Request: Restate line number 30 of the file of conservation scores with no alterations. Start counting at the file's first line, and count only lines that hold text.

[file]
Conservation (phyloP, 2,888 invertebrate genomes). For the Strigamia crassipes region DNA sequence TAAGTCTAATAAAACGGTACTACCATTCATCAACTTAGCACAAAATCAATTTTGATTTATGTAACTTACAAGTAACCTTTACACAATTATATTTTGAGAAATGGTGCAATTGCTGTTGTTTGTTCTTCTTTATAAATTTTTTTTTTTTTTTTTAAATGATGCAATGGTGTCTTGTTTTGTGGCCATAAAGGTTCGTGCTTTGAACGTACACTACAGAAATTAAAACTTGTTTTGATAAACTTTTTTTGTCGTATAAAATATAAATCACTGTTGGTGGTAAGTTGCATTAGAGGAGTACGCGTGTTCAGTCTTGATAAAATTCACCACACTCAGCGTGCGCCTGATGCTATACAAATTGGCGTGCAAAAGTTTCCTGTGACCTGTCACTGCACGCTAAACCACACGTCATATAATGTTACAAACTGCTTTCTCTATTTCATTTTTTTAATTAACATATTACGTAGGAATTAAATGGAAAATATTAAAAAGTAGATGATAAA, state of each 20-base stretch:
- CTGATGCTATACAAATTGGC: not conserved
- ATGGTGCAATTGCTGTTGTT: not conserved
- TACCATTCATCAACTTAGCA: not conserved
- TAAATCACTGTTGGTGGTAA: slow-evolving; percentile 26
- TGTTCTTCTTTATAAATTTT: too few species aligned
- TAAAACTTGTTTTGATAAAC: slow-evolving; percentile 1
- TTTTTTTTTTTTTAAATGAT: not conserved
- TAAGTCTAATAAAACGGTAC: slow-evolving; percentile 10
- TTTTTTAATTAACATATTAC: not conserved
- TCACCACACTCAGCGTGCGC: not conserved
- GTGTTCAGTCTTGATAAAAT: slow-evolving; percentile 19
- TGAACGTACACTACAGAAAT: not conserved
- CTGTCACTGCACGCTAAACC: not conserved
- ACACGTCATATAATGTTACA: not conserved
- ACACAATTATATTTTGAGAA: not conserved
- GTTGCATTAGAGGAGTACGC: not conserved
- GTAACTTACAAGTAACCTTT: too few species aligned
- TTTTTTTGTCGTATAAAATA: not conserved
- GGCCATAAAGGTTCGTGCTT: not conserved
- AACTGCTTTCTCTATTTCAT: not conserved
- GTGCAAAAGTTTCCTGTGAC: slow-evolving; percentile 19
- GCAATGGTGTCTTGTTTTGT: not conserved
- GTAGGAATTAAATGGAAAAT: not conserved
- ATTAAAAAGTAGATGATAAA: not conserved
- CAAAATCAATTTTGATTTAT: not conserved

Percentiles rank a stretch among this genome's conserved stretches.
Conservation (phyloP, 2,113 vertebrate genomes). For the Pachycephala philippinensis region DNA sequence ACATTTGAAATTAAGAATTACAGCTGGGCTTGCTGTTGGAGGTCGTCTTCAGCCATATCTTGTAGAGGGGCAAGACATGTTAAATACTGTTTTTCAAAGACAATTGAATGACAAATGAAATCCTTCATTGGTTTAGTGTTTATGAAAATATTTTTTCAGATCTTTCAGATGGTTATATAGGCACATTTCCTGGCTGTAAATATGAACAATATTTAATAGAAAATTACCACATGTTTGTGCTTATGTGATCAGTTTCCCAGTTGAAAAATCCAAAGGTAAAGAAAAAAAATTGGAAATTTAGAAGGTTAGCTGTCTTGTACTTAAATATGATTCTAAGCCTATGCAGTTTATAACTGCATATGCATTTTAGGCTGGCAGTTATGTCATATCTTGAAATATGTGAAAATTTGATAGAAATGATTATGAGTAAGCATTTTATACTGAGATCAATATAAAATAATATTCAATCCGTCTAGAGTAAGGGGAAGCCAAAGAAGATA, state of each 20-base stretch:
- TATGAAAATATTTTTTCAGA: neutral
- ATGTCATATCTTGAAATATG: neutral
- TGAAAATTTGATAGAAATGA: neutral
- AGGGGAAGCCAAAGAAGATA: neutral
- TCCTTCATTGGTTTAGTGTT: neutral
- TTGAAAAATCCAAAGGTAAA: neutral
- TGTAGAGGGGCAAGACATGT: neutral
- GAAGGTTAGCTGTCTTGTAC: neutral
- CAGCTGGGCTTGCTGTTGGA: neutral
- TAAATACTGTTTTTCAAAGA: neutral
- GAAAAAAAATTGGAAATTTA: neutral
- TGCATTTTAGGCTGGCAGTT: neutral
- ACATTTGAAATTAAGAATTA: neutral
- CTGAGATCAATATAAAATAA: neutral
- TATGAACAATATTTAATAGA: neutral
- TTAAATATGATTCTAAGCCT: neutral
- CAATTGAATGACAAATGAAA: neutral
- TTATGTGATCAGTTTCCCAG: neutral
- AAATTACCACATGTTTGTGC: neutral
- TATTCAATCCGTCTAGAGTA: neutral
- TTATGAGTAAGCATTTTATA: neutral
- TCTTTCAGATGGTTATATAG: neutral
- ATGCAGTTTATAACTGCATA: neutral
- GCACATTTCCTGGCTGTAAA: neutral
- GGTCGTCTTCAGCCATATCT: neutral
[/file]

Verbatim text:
- ATGTCATATCTTGAAATATG: neutral